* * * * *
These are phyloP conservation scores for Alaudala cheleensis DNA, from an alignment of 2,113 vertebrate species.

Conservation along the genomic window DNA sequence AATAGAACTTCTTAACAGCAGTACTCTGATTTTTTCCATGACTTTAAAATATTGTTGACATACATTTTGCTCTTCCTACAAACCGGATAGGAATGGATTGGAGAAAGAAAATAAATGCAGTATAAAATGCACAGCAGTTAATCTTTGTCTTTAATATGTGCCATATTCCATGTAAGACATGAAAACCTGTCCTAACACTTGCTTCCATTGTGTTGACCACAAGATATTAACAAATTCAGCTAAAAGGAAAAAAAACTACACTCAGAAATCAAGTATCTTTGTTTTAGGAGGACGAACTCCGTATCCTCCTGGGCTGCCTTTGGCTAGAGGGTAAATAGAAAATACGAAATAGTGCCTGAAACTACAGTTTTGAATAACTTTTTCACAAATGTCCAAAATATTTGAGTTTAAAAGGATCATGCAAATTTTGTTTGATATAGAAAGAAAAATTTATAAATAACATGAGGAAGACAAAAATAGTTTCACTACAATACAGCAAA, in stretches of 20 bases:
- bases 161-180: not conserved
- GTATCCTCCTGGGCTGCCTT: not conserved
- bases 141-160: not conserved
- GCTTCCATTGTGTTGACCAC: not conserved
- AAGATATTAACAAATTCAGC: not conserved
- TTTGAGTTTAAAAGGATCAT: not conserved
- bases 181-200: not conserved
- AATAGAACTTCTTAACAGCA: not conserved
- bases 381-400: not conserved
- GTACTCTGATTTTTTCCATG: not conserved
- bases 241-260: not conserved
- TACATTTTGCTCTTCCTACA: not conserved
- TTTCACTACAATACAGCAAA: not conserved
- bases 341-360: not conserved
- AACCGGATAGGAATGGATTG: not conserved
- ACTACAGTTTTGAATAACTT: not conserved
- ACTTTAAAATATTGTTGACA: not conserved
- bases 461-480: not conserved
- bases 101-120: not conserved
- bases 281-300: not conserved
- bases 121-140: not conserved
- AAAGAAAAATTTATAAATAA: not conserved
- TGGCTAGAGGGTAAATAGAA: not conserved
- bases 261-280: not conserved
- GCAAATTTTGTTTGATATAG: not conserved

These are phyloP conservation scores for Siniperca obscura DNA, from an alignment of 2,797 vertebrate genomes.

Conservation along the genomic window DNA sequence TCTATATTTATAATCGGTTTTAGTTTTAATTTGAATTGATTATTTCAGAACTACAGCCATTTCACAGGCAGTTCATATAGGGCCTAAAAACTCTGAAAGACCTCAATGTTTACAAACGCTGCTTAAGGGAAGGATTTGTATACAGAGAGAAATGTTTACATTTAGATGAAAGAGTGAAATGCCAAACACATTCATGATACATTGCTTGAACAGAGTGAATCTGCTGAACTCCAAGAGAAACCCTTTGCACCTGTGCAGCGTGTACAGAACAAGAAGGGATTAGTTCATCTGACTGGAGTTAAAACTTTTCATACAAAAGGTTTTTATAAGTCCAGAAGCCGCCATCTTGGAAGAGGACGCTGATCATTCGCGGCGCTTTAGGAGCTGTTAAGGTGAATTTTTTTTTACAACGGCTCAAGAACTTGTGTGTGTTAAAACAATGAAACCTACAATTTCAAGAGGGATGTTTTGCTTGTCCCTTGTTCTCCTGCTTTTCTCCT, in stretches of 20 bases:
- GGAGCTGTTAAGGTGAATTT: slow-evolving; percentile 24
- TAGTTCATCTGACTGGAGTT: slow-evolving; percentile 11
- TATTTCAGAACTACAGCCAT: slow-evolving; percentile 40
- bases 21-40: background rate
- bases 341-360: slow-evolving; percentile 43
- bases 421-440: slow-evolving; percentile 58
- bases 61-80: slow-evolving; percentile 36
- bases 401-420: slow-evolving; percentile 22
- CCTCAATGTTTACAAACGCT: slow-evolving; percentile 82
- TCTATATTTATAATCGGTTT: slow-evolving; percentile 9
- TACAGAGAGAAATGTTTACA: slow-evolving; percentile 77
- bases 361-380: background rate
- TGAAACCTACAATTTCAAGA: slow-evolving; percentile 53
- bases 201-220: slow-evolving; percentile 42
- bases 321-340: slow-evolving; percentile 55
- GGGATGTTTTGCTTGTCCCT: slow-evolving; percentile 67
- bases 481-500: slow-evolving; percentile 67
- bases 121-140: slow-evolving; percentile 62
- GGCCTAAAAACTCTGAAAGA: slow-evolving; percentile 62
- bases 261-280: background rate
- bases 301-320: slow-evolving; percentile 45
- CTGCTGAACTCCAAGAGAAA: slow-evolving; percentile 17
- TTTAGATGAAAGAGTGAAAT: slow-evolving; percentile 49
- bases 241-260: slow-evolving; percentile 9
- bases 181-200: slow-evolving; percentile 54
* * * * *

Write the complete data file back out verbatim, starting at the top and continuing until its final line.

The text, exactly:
These are phyloP conservation scores for Alaudala cheleensis DNA, from an alignment of 2,113 vertebrate species.

Conservation along the genomic window DNA sequence AATAGAACTTCTTAACAGCAGTACTCTGATTTTTTCCATGACTTTAAAATATTGTTGACATACATTTTGCTCTTCCTACAAACCGGATAGGAATGGATTGGAGAAAGAAAATAAATGCAGTATAAAATGCACAGCAGTTAATCTTTGTCTTTAATATGTGCCATATTCCATGTAAGACATGAAAACCTGTCCTAACACTTGCTTCCATTGTGTTGACCACAAGATATTAACAAATTCAGCTAAAAGGAAAAAAAACTACACTCAGAAATCAAGTATCTTTGTTTTAGGAGGACGAACTCCGTATCCTCCTGGGCTGCCTTTGGCTAGAGGGTAAATAGAAAATACGAAATAGTGCCTGAAACTACAGTTTTGAATAACTTTTTCACAAATGTCCAAAATATTTGAGTTTAAAAGGATCATGCAAATTTTGTTTGATATAGAAAGAAAAATTTATAAATAACATGAGGAAGACAAAAATAGTTTCACTACAATACAGCAAA, in stretches of 20 bases:
- bases 161-180: not conserved
- GTATCCTCCTGGGCTGCCTT: not conserved
- bases 141-160: not conserved
- GCTTCCATTGTGTTGACCAC: not conserved
- AAGATATTAACAAATTCAGC: not conserved
- TTTGAGTTTAAAAGGATCAT: not conserved
- bases 181-200: not conserved
- AATAGAACTTCTTAACAGCA: not conserved
- bases 381-400: not conserved
- GTACTCTGATTTTTTCCATG: not conserved
- bases 241-260: not conserved
- TACATTTTGCTCTTCCTACA: not conserved
- TTTCACTACAATACAGCAAA: not conserved
- bases 341-360: not conserved
- AACCGGATAGGAATGGATTG: not conserved
- ACTACAGTTTTGAATAACTT: not conserved
- ACTTTAAAATATTGTTGACA: not conserved
- bases 461-480: not conserved
- bases 101-120: not conserved
- bases 281-300: not conserved
- bases 121-140: not conserved
- AAAGAAAAATTTATAAATAA: not conserved
- TGGCTAGAGGGTAAATAGAA: not conserved
- bases 261-280: not conserved
- GCAAATTTTGTTTGATATAG: not conserved

These are phyloP conservation scores for Siniperca obscura DNA, from an alignment of 2,797 vertebrate genomes.

Conservation along the genomic window DNA sequence TCTATATTTATAATCGGTTTTAGTTTTAATTTGAATTGATTATTTCAGAACTACAGCCATTTCACAGGCAGTTCATATAGGGCCTAAAAACTCTGAAAGACCTCAATGTTTACAAACGCTGCTTAAGGGAAGGATTTGTATACAGAGAGAAATGTTTACATTTAGATGAAAGAGTGAAATGCCAAACACATTCATGATACATTGCTTGAACAGAGTGAATCTGCTGAACTCCAAGAGAAACCCTTTGCACCTGTGCAGCGTGTACAGAACAAGAAGGGATTAGTTCATCTGACTGGAGTTAAAACTTTTCATACAAAAGGTTTTTATAAGTCCAGAAGCCGCCATCTTGGAAGAGGACGCTGATCATTCGCGGCGCTTTAGGAGCTGTTAAGGTGAATTTTTTTTTACAACGGCTCAAGAACTTGTGTGTGTTAAAACAATGAAACCTACAATTTCAAGAGGGATGTTTTGCTTGTCCCTTGTTCTCCTGCTTTTCTCCT, in stretches of 20 bases:
- GGAGCTGTTAAGGTGAATTT: slow-evolving; percentile 24
- TAGTTCATCTGACTGGAGTT: slow-evolving; percentile 11
- TATTTCAGAACTACAGCCAT: slow-evolving; percentile 40
- bases 21-40: background rate
- bases 341-360: slow-evolving; percentile 43
- bases 421-440: slow-evolving; percentile 58
- bases 61-80: slow-evolving; percentile 36
- bases 401-420: slow-evolving; percentile 22
- CCTCAATGTTTACAAACGCT: slow-evolving; percentile 82
- TCTATATTTATAATCGGTTT: slow-evolving; percentile 9
- TACAGAGAGAAATGTTTACA: slow-evolving; percentile 77
- bases 361-380: background rate
- TGAAACCTACAATTTCAAGA: slow-evolving; percentile 53
- bases 201-220: slow-evolving; percentile 42
- bases 321-340: slow-evolving; percentile 55
- GGGATGTTTTGCTTGTCCCT: slow-evolving; percentile 67
- bases 481-500: slow-evolving; percentile 67
- bases 121-140: slow-evolving; percentile 62
- GGCCTAAAAACTCTGAAAGA: slow-evolving; percentile 62
- bases 261-280: background rate
- bases 301-320: slow-evolving; percentile 45
- CTGCTGAACTCCAAGAGAAA: slow-evolving; percentile 17
- TTTAGATGAAAGAGTGAAAT: slow-evolving; percentile 49
- bases 241-260: slow-evolving; percentile 9
- bases 181-200: slow-evolving; percentile 54